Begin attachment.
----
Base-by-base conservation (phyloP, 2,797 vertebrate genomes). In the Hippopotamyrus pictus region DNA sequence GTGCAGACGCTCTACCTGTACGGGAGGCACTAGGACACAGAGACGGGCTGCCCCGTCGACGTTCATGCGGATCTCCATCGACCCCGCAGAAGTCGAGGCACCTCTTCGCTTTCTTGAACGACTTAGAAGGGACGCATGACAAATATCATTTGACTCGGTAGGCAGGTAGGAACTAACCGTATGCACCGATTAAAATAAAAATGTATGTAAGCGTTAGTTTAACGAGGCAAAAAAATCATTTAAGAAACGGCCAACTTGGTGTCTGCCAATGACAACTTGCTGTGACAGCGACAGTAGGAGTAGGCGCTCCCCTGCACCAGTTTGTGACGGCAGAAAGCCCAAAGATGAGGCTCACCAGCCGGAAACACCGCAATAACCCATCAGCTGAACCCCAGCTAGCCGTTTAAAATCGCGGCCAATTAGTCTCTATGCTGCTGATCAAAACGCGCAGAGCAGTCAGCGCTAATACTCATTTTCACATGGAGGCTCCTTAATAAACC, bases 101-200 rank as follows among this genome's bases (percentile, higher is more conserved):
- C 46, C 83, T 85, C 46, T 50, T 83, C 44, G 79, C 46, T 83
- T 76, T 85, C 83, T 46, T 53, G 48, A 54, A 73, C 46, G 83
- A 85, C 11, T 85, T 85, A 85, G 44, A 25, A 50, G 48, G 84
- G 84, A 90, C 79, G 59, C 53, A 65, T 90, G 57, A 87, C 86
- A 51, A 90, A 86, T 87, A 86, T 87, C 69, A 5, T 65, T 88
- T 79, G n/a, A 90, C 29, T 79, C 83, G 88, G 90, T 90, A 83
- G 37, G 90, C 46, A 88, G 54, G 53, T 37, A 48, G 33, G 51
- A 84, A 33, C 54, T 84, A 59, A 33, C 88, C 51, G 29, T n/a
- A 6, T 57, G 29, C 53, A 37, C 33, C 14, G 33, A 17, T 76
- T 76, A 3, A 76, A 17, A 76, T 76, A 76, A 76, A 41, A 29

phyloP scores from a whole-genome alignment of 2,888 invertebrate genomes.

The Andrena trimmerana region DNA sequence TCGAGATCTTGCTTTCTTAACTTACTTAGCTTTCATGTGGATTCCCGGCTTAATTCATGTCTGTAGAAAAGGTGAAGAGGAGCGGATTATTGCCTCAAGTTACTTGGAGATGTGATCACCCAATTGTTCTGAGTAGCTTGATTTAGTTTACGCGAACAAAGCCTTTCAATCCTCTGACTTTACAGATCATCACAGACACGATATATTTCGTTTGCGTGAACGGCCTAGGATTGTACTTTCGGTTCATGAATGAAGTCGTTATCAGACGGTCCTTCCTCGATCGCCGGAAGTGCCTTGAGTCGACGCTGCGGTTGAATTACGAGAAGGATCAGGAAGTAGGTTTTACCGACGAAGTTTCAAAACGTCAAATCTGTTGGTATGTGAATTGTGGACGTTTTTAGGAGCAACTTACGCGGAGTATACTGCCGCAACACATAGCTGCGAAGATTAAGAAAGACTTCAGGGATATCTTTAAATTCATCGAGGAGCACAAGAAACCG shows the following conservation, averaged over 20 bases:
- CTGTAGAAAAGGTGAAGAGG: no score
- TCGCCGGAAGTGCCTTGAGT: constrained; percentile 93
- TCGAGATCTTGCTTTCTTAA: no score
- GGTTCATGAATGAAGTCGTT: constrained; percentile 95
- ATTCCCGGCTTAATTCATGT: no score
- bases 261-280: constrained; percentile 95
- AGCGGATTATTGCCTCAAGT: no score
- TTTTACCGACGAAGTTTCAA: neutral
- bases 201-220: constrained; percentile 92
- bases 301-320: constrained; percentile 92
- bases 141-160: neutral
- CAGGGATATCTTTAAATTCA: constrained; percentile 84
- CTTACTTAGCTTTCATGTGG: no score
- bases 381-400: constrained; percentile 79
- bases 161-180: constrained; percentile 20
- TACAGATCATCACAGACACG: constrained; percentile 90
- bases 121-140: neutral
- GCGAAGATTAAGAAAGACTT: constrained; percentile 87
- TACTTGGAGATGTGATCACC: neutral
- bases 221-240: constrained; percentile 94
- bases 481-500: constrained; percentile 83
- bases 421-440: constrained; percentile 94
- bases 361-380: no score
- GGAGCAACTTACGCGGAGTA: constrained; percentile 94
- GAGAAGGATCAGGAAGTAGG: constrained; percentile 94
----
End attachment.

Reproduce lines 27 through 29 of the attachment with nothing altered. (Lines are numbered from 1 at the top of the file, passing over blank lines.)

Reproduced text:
- bases 381-400: constrained; percentile 79
- bases 161-180: constrained; percentile 20
- TACAGATCATCACAGACACG: constrained; percentile 90